Speech - what the candidates say: the bills they sponsor or co-sponsor (if they are currently in office or have been elected before); the words or phrases they use most, as reported in legislative text and floor records, and candidate statements made on official websites, Facebook profiles and via official tweets. This gives us a good indication of their political priorities.
Votes - the candidates' voting record (if they are currently in office or have been in office before). This helps increase the accuracy of our predictions - from around 92% to 94% - and to estimate candidates' position on specific issues.
It works like this: to calculate overall scores for candidates - both incumbents and new candidates - we rely on campaign finance records. Donors to political campaigns tend to support candidates who share their policy preferences and/or personal interests, and screen out those who do not. This generates large amounts of information on where candidates stand. In analyzing the patterns of who gives to whom, our data model is able to make inferences about the issue positions of both candidates and donors. Additional information on candidates' personal contributions made to other campaigns are incorporated to improve the modelís predictions. As a result, it represents a new way of forecasting how a candidate would likely vote and legislate if elected to office.

To calculate scores on specific issues, for incumbent candidates, we use Congressional voting records; for non-incumbent candidates with no voting record, we compare their donors with the donors of incumbents.

We calculate scores for as many candidates as possible. It depends on the candidate, but often a single donation that candidate made to another candidate is enough for the model to calculate an overall score. In most cases, a candidate must receive 50 donations before we can calculate issue scores. In all cases, the contributions need to have been reported to federal or state regulatory authorities. The more data we have on a candidate, the more confident we can be about our scores. On each candidate's profile page, we provide a summary of the availability of data for that candidate.

You can find a more detailed academic explanation of our data model, including a paper prepared by co-founder Adam Bonica, Assistant Professor of Political Science at Stanford University here: http://data.stanford.edu/dime/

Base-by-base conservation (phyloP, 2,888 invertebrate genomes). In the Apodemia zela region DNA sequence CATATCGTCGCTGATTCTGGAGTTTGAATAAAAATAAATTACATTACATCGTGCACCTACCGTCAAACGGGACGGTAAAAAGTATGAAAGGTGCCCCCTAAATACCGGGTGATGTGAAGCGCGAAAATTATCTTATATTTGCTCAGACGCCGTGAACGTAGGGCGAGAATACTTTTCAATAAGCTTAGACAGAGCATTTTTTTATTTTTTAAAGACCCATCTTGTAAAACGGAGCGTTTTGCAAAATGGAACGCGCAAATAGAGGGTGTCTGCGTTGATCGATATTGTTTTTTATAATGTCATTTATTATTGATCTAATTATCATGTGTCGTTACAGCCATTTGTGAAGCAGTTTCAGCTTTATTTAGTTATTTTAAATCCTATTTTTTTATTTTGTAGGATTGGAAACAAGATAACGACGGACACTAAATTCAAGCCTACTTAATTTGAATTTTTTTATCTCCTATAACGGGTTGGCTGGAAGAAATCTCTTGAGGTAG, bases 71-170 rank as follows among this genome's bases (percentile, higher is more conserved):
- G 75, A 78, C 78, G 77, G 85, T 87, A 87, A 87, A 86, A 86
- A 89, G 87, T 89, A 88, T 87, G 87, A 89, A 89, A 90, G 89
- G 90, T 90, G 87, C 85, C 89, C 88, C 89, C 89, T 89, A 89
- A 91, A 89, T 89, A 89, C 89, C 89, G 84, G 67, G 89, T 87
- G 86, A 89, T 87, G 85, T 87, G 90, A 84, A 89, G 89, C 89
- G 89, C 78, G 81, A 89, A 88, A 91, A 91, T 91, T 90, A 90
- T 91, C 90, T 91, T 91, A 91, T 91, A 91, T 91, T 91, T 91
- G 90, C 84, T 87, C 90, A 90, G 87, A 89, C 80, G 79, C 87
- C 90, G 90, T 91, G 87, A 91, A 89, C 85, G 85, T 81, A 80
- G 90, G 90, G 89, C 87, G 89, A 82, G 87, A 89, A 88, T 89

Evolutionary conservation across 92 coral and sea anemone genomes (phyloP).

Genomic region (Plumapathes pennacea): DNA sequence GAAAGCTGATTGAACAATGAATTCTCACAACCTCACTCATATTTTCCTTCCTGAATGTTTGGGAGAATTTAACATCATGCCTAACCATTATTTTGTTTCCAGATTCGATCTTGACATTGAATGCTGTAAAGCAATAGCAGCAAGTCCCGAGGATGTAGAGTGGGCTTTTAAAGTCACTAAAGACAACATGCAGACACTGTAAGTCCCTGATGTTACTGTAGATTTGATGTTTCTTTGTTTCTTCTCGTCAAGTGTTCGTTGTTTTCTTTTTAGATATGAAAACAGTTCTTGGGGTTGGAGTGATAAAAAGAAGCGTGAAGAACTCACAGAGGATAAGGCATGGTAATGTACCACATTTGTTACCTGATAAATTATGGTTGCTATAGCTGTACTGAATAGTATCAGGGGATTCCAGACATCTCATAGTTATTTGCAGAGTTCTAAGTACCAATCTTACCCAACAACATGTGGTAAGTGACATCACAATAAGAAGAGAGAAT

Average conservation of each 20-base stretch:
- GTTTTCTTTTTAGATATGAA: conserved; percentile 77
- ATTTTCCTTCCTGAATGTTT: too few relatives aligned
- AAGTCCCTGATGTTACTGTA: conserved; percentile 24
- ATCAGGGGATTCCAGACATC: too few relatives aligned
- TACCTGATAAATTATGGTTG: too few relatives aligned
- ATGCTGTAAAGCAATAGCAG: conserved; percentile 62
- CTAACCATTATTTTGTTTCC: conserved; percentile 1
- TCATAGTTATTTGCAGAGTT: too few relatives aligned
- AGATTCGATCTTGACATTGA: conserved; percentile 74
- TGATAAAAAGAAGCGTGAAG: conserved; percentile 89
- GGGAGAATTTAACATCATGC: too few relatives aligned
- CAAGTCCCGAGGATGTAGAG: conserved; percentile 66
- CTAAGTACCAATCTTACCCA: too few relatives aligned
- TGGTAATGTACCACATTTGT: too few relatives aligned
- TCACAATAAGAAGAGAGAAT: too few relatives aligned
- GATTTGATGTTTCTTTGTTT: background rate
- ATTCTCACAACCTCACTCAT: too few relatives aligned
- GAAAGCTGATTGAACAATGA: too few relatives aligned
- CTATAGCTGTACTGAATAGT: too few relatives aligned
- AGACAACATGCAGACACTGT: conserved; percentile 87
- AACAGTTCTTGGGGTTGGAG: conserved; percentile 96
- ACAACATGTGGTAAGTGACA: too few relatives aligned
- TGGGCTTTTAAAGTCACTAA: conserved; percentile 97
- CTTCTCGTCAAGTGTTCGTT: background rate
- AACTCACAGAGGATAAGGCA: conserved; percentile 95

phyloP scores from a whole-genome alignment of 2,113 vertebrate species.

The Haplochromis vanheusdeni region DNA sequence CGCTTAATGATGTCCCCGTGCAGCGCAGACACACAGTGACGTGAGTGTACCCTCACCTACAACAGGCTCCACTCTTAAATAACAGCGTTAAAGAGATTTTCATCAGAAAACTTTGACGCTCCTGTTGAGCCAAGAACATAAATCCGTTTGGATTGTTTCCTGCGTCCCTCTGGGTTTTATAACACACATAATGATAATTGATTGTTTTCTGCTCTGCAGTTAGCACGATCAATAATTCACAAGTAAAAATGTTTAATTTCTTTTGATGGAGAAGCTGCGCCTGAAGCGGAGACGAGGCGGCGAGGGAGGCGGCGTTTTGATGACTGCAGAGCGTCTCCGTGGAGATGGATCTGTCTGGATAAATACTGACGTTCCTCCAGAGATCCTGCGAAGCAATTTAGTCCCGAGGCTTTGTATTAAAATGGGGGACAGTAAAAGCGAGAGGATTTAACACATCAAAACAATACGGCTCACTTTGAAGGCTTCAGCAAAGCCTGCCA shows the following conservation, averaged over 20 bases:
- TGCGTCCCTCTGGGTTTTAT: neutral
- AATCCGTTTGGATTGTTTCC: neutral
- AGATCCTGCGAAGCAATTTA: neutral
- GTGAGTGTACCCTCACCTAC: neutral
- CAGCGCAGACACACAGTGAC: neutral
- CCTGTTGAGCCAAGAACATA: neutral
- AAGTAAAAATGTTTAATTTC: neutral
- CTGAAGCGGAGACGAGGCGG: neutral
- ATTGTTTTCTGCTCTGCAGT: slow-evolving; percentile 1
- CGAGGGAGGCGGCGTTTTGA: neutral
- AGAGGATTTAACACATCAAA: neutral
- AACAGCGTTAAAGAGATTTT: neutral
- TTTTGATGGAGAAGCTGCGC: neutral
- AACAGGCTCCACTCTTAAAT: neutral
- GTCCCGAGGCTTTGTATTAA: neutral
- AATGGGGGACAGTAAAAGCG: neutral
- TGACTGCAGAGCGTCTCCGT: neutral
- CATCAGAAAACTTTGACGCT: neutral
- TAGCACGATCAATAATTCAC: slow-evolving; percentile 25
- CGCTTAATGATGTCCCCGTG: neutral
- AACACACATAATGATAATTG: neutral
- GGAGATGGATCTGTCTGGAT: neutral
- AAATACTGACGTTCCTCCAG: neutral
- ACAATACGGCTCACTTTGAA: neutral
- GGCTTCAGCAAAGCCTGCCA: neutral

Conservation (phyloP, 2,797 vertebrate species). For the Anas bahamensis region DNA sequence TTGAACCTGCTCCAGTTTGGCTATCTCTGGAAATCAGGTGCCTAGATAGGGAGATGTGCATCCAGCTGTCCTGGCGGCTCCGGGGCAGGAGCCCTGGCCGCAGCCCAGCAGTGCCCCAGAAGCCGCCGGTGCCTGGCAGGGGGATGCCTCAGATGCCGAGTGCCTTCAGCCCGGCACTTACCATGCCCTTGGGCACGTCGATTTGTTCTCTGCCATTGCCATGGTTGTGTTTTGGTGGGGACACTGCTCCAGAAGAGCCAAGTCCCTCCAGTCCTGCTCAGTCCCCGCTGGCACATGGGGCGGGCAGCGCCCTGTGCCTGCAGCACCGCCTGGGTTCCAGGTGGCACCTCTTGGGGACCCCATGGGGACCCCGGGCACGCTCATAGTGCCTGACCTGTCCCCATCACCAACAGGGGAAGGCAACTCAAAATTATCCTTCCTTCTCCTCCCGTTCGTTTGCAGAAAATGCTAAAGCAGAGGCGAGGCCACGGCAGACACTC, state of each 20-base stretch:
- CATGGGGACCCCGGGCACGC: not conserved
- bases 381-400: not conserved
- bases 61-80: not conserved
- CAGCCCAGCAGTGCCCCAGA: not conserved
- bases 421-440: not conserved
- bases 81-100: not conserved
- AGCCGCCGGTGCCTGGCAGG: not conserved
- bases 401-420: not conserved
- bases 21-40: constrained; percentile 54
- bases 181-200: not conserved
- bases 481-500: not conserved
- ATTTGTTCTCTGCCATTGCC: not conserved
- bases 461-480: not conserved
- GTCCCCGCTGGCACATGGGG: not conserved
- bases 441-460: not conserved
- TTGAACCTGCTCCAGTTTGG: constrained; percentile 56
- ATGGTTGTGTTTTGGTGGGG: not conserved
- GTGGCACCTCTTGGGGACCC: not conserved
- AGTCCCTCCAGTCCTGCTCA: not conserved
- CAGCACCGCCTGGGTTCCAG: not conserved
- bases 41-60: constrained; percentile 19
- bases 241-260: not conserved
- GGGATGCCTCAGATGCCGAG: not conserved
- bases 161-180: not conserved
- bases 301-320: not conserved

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Response to musicblind (Original post)

Wed Apr 20, 2016, 10:18 PM

6. I Would Quarrel Strongly With The Assessment! You Cannot Lump Socially Liberal Issues With Economic

issue positions. The Establishment cares ONLY about Economic positions... Hillary is VERY conservative here and no matter WHAT she might say in a primary... She is Wall Street's go to pol and their FIRST choice for Prez! The Social issues are just a distraction... Just shiny objects for the little people. Remeber... IT IS... ISSSSS.... ALL About The $MONEY$!

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Response to CorporatistNation (Reply #6)

Wed Apr 20, 2016, 10:28 PM

7. I think it's a fair point to say that it is hard to lump social and economic issues together.

A separate chart showing both would be very interesting.

However, I don't agree that social issues are just shiny objects for the little people. Social issues are very important to me and are no joke to me. I would even say that I lean toward them being more important than economic issues, but economic issues have become social issues because of how they are drastically effecting society.

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Response to musicblind (Original post)

Wed Apr 20, 2016, 10:33 PM

8. KNR

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Response to musicblind (Original post)

Wed Apr 20, 2016, 11:22 PM

9. Is it my eyes, or is tRump missing from the chart?

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Response to MiniMe (Reply #9)

Thu Apr 21, 2016, 10:47 AM

11. never held public office, so no voting record nt

 

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Response to MiniMe (Reply #9)

Fri Apr 22, 2016, 08:10 PM

13. It's what Greek Tragedy said. He never held office so there isn't a record to pull numbers from.

I do wonder where they would put him on that chart. He seems so right wing to me. But so does Jeb Bush and they have him ahead of Kasich, so who knows what the actual facts are?

I would consider Drumpf to be very conservative though. He wants to ban people from the country based on a religious litmus test. Surely that is enough to get you on the far red side of the chart.